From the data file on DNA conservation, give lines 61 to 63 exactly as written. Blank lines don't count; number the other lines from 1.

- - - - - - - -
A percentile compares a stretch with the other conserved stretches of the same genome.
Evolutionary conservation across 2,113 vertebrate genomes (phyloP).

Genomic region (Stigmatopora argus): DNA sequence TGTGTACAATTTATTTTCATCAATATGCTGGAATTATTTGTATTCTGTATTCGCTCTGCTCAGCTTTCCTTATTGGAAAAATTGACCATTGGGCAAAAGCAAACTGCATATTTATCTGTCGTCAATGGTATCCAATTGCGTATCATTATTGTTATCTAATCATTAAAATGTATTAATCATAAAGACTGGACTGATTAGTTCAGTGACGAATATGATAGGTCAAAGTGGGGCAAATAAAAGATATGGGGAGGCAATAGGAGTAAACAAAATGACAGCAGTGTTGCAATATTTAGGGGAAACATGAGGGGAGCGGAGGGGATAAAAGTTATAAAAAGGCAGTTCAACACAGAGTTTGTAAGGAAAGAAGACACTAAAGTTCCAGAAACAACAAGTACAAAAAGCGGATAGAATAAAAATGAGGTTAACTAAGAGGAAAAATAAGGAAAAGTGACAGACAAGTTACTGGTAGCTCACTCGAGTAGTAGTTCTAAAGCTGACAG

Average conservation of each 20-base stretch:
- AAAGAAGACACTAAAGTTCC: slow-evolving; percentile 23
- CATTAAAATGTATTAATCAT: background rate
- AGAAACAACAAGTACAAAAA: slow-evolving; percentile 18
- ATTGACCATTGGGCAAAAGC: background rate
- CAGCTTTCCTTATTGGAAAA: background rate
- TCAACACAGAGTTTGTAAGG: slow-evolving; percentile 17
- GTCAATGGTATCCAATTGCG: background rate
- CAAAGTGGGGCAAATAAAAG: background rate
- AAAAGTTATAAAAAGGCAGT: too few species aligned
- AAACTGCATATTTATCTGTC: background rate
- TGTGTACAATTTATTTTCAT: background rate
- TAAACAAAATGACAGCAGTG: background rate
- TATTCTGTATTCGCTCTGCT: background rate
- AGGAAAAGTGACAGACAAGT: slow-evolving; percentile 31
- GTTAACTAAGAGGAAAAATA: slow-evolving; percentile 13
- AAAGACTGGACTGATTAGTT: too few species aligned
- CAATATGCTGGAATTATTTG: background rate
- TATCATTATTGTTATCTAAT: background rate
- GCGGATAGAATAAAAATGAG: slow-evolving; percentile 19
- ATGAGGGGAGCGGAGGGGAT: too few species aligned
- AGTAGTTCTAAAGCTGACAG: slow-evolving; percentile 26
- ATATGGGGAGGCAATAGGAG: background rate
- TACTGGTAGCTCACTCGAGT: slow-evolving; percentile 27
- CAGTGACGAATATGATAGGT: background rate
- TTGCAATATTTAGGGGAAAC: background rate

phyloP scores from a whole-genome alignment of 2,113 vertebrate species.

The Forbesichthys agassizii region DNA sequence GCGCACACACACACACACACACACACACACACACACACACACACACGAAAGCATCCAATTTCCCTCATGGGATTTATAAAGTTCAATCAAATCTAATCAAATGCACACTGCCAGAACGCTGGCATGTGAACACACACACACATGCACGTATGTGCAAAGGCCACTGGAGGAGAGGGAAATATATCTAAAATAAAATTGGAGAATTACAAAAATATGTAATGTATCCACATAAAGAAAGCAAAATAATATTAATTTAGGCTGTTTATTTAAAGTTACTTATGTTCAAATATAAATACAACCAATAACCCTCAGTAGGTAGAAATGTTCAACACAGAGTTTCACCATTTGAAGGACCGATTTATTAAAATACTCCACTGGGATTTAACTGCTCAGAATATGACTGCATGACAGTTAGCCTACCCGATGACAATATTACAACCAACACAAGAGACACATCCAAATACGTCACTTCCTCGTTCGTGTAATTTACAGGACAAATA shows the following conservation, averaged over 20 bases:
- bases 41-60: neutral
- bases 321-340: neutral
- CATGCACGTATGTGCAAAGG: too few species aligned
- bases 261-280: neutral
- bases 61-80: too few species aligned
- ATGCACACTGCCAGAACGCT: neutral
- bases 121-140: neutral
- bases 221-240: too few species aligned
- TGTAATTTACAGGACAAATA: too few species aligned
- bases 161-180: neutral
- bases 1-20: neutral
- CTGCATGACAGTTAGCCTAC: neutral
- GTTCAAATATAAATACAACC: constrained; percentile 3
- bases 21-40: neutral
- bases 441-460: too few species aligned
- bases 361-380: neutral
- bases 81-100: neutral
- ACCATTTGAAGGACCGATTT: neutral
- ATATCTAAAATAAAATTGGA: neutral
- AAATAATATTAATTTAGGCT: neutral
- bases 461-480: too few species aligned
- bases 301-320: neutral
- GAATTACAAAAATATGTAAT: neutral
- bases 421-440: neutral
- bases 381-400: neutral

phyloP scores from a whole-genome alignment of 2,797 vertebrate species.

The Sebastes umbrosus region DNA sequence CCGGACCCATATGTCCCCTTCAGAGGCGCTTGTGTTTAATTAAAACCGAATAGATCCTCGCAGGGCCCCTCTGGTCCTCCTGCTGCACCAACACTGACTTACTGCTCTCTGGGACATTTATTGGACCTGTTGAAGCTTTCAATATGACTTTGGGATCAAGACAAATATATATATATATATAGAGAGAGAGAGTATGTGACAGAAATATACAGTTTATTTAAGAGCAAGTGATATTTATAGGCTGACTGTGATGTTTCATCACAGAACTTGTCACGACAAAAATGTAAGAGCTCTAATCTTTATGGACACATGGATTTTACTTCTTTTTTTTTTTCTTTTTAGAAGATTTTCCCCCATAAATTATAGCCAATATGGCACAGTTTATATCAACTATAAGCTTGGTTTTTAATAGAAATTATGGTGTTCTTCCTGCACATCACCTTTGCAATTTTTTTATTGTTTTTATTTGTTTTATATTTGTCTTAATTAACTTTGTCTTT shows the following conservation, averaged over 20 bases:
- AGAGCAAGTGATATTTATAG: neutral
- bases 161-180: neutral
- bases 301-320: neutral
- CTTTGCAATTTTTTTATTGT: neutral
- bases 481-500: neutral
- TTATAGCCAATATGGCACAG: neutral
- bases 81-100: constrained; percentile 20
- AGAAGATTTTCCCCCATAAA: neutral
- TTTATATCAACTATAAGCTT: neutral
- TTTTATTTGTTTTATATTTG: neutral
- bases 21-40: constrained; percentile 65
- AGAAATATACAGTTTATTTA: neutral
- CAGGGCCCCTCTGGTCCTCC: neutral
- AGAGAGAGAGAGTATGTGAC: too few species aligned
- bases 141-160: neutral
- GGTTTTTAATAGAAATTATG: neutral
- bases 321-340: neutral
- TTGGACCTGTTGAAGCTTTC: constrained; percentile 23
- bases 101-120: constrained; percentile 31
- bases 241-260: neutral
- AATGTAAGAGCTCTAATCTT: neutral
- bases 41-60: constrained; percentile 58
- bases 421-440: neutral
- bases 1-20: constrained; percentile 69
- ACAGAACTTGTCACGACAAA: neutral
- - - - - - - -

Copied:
- bases 301-320: neutral
- CTTTGCAATTTTTTTATTGT: neutral
- bases 481-500: neutral